I was 15 years old when I put a gun to my head and pulled the trigger. I didn’t understand it at the time, but I had started Bipolar cycling the year before. The delusion and false feelings that Bipolar Disorder created in my mind created and fed me the lie that since I felt so alone that I should cease to exist. The bullet turned out to be a dud.
My name is Dennis Heil. I am a High-Functioning Autistic with Type 2 Bipolar Disorder with severe Bipolar-Depression. In 2009, at the age of 29, I finally sought psychological help when a Mixed Cycle tried to convince me that harming a bunch of people was the best way to make other people feel as awful as I felt. I was diagnosed with Type 2 Bipolar Disorder.
In the 15 years I was undiagnosed, I had one active and six passive suicide attempts, destroyed two engagements to wonderful women, self-harmed, engaged in substance abuse, burned through dozens of jobs, was kicked out of college, destroyed friendships and relationships, was briefly homeless, lived in the ghetto, ate out of a dumpster, and much more.
I attained a high degree of recovery thanks to a lot of hard work, sacrifice, and the assistance of knowledgeable mental health professionals that enabled me to help myself.
Today, I offer the knowledge and experience I’ve gained through my life and recovery to enable people like you to more effectively face your challenges with mental illness. My work is aimed to be equally beneficial and understandable to not just the mentally ill, but to our friends, family, and loved ones who are also affected by our mental illness.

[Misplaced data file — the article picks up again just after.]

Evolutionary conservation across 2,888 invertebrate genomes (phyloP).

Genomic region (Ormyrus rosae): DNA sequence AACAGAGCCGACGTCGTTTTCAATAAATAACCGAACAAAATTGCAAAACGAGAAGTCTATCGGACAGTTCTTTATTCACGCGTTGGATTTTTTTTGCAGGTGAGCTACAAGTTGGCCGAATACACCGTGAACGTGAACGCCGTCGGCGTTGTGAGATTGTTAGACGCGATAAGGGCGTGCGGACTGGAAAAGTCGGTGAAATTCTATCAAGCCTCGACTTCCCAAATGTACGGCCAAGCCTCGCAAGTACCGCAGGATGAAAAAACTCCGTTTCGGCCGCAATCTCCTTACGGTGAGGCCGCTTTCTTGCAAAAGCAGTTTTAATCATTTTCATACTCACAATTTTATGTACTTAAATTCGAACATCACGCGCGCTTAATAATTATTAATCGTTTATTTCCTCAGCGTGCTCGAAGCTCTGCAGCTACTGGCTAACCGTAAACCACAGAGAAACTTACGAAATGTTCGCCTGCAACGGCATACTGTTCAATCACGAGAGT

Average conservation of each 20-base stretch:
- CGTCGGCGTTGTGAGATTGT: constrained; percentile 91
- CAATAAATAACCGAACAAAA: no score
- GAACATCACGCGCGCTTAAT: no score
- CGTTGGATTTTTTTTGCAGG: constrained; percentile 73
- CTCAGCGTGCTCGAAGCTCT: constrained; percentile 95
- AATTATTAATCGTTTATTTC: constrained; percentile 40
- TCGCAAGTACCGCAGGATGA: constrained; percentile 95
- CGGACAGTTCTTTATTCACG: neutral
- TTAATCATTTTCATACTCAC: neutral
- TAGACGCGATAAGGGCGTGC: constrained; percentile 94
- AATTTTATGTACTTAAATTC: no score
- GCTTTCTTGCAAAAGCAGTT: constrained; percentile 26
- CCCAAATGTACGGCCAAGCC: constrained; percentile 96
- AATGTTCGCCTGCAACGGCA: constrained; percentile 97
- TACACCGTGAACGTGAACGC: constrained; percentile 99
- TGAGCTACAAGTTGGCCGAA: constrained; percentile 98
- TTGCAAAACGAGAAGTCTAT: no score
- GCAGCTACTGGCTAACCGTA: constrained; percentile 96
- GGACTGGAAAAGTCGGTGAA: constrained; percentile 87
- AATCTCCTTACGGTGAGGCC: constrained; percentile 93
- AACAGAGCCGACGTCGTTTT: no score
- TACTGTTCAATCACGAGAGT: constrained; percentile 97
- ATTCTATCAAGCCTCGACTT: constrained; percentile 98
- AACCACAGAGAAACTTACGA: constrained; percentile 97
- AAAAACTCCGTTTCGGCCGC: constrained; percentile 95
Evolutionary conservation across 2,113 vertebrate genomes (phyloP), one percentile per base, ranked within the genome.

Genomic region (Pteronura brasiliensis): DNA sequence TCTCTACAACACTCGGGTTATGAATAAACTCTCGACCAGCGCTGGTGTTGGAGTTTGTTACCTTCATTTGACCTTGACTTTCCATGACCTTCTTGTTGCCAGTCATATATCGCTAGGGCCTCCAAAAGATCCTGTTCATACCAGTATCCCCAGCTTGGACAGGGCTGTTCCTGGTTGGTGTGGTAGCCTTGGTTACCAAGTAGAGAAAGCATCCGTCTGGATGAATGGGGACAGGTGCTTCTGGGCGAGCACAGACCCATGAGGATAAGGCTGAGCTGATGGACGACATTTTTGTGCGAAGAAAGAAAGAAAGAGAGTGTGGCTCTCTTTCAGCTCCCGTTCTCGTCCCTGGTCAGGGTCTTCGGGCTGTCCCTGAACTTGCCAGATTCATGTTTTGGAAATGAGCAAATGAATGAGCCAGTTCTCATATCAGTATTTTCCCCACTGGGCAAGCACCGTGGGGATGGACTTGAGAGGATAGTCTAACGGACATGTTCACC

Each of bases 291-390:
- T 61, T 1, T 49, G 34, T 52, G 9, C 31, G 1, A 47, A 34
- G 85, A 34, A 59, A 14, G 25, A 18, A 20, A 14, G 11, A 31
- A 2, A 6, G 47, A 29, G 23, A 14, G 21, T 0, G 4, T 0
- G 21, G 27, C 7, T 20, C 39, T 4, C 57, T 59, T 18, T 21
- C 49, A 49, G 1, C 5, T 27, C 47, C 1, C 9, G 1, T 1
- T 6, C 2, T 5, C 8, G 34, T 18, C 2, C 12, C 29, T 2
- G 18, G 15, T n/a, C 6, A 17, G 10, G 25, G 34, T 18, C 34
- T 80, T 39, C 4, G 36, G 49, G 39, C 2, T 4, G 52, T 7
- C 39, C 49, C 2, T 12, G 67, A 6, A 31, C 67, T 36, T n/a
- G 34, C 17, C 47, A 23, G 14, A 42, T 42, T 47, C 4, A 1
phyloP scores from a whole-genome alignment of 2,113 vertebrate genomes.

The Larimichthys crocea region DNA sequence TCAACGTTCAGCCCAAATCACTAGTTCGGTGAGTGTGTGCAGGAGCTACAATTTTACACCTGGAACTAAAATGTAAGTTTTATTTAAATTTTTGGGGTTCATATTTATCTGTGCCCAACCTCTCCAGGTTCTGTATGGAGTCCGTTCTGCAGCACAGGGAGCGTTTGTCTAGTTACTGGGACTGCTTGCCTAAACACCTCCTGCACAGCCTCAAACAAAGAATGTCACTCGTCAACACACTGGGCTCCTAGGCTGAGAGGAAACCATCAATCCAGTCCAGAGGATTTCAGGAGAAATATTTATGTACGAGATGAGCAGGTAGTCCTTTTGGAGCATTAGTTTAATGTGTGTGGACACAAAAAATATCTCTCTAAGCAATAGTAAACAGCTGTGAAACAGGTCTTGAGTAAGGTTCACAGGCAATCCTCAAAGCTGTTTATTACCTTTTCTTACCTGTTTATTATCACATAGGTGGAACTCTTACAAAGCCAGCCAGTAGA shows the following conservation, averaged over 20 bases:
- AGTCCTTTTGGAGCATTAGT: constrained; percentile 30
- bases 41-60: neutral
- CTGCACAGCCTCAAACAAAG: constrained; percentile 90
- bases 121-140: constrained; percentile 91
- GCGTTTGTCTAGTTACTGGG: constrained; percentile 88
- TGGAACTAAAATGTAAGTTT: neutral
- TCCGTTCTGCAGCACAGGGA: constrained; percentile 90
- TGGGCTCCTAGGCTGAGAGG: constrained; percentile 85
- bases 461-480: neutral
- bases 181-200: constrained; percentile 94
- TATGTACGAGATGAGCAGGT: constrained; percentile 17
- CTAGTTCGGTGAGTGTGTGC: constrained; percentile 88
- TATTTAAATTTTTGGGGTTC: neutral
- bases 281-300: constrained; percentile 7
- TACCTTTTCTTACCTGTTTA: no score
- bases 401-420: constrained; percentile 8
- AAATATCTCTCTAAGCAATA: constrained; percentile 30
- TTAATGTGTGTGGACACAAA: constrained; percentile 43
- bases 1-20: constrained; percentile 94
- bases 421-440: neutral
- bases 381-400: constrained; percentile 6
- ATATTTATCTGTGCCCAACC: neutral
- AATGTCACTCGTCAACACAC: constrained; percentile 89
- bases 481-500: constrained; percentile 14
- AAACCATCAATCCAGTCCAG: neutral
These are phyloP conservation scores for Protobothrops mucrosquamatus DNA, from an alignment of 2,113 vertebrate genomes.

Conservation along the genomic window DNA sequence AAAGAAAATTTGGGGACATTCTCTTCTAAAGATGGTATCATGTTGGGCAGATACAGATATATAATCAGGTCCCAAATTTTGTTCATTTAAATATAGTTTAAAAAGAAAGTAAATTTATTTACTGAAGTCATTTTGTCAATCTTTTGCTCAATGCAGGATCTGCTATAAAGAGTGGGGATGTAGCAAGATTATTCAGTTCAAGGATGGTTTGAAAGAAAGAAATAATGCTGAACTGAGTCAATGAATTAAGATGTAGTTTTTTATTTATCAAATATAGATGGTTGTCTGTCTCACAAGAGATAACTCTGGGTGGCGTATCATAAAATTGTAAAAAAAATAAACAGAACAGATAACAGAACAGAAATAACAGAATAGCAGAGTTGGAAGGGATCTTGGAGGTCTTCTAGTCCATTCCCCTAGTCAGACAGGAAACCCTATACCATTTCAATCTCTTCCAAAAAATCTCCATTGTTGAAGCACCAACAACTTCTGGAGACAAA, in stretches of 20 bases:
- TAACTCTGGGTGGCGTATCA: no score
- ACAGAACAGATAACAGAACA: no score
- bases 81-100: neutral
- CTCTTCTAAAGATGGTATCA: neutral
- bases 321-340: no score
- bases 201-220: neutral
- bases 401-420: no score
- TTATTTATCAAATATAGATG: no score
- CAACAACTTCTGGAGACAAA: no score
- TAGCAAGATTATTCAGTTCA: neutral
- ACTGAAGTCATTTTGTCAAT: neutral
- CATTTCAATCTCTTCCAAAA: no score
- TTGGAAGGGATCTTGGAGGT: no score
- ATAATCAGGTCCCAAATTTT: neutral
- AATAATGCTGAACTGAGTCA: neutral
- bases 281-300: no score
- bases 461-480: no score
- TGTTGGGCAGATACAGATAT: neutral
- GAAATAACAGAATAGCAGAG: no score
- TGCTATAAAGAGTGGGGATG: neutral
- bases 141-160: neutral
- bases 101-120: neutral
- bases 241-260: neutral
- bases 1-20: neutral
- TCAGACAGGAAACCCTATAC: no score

I do not believe that stigma is rooted in pop culture or “misunderstanding”. Instead, I think it’s rooted in the fact that there are very few meaningful resources to help loved ones understand how and why they need to preserve themselves from the damage that mental illness can do. Mental illness does not inherently make a person bad, but plenty of toxic people use it as a shield and leverage to deal devastating damage to the people that care about them.
After my diagnosis in 2009, like so many people, I turned to the internet for more information on Bipolar Disorder and how to recover. All I found was a sliver of useful information in the sea of stupidity, misinformation, noninformation, delusion, and assholes preying on the desperate.
In 2012, I decided to launch this website to try and offer people a place to start building their own knowledge so they can more effectively navigate the many obstacles and hurdles that are on the path to wellness. I believe that the mental health industry, despite its many flaws, is the most effective means to attain and maintain mental wellness. But, I also think that many mentally ill people do not understand that doctors, therapists, and psych meds do not fix us, they enable us to fix ourselves.
In 2016, I decided to adopt the brand of “Your Bipolar Friend” because it best represents what I try to be to my audience and the people that reach out to me: a knowledgeable, tactfully honest friend with lived experience who can offer context that an academic knowledge of mental illness cannot.